Player A, weakened by their subsistence living, gradually struggles forward, each step more painful and fatiguing than the last. Slowly, the other townsfolk become aware of their compatriot’s plight, and gently make way for A’s path. Finally, when they have arrived in the middle of the crowd, their body can no longer serve them and they collapse with a gentle sigh. They pointedly reach towards a fellow player…

3.) Energy takes: Whether you’re leaning into a verbal, physical, or hybrid focus take, endeavor to exude an appropriate energy, emotional intensity, or urgency. High status characters, in particular, are uniquely equipped to step up in times of division. If you currently hold or can reasonably adopt such a status position, you may be the best option for determining or voicing the logical next step. Be aware that when high status characters exert their power (if this power is accepted and uncontested by others in the scene) that it may largely silence or squelch other existing dynamics, so such a authoritative assertion should not be made lightly. It can be anticlimactic to circle back for any sustained amount of time to more trivial games or bits when the stakes have suddenly exploded, especially if the taking character holds a significant status advantage. So if current dynamics have untapped potential, you might want to give them a little room to build. Similar focus shifts can also be heralded by new robust emotional offers that introduce deliberate and significant elements. This is a helpful equivalent to a high status shift that plays equally well from a low status initiator, such as an injured peasant who returns in terror having just been attacked at the assembly gates.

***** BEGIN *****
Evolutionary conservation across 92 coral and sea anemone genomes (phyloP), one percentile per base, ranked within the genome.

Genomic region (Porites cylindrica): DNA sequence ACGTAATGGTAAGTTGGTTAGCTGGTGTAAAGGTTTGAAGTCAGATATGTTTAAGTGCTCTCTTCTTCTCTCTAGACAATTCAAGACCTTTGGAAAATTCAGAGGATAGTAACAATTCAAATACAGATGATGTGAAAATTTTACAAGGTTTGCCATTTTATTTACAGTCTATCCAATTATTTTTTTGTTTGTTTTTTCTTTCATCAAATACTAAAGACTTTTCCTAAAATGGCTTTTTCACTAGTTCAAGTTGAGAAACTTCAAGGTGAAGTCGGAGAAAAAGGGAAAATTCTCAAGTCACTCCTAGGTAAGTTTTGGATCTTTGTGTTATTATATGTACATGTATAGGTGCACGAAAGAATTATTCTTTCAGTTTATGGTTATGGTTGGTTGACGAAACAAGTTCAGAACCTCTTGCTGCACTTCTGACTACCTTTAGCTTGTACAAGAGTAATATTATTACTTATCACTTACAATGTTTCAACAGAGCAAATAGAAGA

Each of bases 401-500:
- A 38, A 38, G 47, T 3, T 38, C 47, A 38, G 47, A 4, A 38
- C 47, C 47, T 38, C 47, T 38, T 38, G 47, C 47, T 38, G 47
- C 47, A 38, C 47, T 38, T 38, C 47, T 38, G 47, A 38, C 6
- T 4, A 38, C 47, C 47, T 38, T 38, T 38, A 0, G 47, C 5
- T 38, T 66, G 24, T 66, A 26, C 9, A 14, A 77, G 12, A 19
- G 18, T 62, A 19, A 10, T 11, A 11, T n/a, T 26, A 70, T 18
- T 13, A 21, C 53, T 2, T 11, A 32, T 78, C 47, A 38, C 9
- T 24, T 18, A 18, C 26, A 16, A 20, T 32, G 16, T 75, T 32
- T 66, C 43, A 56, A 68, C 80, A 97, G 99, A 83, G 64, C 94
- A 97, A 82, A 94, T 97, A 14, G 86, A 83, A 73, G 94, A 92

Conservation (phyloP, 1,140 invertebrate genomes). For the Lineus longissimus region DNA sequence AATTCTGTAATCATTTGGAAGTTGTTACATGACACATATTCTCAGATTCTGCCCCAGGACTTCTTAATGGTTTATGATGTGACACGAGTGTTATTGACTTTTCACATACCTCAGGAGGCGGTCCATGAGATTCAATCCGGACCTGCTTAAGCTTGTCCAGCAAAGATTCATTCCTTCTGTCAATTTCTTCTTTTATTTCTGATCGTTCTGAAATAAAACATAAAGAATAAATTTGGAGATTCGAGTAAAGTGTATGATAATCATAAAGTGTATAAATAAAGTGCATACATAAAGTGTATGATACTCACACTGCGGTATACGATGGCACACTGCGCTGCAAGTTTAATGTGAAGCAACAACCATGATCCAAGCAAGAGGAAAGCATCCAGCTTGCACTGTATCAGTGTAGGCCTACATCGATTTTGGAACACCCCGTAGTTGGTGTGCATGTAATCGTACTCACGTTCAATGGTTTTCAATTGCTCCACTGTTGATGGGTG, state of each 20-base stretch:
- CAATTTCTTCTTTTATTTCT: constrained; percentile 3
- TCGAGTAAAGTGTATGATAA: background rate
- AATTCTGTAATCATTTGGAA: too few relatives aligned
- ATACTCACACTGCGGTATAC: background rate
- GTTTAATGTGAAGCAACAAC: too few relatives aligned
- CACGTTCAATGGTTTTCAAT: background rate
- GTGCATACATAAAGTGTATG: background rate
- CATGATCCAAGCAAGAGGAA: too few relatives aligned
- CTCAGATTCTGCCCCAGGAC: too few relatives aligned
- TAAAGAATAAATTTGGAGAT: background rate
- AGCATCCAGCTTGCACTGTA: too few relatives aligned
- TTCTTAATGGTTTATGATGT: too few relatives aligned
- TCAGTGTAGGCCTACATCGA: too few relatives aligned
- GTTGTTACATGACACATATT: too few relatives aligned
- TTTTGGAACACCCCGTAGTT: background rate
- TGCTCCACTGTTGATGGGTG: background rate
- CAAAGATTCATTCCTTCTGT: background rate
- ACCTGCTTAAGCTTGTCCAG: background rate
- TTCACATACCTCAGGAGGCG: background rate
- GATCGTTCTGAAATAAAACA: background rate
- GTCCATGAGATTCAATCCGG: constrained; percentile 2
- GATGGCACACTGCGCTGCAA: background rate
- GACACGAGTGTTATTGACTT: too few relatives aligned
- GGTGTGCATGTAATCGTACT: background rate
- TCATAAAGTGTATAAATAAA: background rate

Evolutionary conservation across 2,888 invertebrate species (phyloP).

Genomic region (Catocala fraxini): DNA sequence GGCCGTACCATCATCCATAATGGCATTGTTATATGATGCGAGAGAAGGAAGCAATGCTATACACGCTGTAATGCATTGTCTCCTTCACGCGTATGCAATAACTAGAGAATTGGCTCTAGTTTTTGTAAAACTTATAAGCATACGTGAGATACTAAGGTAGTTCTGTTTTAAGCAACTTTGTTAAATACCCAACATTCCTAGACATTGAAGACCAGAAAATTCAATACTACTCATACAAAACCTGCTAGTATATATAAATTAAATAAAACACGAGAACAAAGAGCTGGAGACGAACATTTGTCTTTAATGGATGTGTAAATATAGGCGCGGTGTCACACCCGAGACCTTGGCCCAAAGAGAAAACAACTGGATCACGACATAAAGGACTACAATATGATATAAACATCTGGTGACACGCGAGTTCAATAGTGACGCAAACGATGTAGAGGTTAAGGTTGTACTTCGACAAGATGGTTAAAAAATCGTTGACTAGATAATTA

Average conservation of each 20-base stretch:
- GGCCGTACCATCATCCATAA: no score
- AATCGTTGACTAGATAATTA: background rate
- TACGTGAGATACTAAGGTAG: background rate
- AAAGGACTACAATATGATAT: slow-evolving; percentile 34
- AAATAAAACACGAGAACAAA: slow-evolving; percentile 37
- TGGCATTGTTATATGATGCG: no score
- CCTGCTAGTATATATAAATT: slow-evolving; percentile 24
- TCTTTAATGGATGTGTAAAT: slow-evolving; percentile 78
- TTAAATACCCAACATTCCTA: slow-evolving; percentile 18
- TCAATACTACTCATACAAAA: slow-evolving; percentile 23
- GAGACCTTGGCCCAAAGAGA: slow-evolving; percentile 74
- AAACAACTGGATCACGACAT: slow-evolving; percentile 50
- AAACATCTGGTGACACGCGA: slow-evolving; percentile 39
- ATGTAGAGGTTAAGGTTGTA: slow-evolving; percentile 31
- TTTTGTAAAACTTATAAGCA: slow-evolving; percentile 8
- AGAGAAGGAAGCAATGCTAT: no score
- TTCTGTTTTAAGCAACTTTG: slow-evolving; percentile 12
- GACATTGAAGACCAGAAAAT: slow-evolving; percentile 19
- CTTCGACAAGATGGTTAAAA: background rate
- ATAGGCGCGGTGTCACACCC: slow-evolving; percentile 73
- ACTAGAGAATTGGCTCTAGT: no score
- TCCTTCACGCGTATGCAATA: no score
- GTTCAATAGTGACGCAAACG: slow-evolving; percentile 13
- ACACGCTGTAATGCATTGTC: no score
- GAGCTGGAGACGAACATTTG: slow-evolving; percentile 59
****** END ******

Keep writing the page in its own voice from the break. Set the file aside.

A previously anonymous figure in the crowd, Player A, steps forward while removing their hood and revealing their august identity as the leader of the assembly. The crowd audibly gasps with some instinctively bowing at the sight.